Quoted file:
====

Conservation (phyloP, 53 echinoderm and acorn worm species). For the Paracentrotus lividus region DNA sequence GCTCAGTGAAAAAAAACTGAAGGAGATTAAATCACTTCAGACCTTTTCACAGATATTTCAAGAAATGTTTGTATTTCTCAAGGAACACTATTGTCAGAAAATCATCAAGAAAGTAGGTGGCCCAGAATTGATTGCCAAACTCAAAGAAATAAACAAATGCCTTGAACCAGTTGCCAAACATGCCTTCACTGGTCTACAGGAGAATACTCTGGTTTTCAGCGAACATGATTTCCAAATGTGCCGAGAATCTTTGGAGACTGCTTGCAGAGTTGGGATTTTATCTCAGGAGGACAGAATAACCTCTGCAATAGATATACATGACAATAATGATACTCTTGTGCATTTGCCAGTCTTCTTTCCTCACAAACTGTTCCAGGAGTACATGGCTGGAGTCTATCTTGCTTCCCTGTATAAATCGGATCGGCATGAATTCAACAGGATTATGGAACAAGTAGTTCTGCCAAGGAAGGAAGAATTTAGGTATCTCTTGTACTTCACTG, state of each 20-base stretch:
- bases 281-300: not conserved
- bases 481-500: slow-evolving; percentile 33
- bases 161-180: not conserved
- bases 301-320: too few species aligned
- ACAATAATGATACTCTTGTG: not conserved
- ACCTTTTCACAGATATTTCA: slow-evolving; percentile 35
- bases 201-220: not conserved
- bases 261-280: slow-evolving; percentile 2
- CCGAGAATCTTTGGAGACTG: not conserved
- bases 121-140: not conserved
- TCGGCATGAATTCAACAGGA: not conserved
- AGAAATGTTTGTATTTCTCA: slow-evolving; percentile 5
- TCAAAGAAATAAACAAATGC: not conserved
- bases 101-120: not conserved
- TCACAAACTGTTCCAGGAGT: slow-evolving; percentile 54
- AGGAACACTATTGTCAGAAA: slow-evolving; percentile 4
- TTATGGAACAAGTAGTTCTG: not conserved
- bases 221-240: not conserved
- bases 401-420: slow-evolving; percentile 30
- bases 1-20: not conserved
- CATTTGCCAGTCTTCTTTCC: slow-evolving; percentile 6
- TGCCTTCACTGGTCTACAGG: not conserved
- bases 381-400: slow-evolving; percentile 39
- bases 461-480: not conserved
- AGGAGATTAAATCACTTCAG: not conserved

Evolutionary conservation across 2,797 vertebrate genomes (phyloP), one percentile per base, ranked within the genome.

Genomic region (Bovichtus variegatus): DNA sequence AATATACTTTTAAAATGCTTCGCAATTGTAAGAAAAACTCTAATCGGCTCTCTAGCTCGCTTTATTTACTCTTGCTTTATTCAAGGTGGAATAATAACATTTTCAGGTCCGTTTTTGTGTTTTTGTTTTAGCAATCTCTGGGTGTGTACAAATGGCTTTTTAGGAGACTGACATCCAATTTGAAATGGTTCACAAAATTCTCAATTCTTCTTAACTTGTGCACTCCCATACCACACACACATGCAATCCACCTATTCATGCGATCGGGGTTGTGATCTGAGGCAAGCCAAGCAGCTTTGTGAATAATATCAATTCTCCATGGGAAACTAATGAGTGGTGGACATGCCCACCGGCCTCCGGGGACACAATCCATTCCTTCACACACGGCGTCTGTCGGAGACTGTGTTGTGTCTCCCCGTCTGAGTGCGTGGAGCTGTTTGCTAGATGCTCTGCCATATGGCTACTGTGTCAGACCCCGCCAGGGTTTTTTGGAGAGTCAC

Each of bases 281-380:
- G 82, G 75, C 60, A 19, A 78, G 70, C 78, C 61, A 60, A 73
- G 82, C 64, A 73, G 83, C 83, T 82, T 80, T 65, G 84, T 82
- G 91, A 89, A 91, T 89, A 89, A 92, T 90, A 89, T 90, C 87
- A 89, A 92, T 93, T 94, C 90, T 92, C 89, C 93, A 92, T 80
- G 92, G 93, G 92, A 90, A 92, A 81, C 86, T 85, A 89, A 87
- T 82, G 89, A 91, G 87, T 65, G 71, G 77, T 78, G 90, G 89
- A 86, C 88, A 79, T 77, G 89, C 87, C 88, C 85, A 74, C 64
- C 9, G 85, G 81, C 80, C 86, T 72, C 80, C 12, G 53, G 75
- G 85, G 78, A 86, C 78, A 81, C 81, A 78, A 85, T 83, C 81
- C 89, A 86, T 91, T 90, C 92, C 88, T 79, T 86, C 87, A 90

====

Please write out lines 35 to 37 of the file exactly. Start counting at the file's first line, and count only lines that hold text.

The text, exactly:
- T 82, G 89, A 91, G 87, T 65, G 71, G 77, T 78, G 90, G 89
- A 86, C 88, A 79, T 77, G 89, C 87, C 88, C 85, A 74, C 64
- C 9, G 85, G 81, C 80, C 86, T 72, C 80, C 12, G 53, G 75